Why are we humane to our dogs, but not humane to humans?

ARTICLE: Die like a dog

One of the things that I was liberated from, when my personal theology shifted away from “salvation anxiety,” was my confusion about “end of life” issues. This is an informed and thoughtful piece written by one of my Psychiatry supervisors from residency. We had put our own dog of 16 years to sleep about two years ago and the experience was clearly an act full of painful emotion, but also motivated by the best of emotions – love and compassion. The feeling that followed was peace.

Why not for human beings?

This is a complex idea, but one I think that is worth struggling with as all of us will come to the moments in life where the death of a loved one is inevitable. These days, most people die in hospitals with family stuck in the middle of making “medical decisions” rather than spending time with that person as they live their last moments. The word “euthanasia” means “good death.” A medical model asserts death as a failure of treatment. Is that really true? What does it say when studies show that most physicians themselves choose to die at home?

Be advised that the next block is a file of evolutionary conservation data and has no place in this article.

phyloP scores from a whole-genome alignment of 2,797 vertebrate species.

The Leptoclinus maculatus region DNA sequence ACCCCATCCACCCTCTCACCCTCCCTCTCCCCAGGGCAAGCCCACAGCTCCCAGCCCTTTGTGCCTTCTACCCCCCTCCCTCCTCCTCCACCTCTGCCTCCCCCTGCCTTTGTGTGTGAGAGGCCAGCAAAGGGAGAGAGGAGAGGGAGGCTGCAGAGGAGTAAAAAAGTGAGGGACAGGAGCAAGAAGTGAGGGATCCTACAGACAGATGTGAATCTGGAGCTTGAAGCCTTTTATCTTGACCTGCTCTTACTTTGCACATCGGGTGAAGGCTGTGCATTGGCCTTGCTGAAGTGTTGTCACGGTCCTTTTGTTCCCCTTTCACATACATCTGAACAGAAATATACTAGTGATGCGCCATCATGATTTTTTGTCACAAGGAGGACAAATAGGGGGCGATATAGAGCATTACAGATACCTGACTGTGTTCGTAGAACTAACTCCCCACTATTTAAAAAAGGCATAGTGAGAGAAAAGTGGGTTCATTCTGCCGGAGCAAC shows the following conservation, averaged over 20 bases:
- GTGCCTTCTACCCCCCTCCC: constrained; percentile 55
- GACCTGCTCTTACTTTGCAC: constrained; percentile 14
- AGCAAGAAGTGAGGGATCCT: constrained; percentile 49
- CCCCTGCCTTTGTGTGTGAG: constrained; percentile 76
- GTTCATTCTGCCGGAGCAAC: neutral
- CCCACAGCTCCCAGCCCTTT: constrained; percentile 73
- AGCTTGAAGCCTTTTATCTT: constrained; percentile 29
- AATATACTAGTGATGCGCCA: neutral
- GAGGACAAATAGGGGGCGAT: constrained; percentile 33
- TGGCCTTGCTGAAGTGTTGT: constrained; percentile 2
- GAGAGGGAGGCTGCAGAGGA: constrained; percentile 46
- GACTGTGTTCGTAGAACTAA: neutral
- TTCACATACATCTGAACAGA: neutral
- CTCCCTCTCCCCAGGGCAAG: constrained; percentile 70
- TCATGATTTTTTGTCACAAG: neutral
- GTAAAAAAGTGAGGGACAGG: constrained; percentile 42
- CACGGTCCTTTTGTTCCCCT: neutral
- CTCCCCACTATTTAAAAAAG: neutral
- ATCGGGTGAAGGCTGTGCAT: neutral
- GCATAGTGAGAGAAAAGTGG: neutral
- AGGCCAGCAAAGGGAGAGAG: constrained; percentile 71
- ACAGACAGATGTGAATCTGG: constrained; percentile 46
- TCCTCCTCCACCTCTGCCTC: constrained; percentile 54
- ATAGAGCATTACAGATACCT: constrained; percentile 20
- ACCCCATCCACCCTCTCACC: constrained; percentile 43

What is a “good death” to a Progressive Christian whose theology is built around being loving and compassionate to oneself and others?

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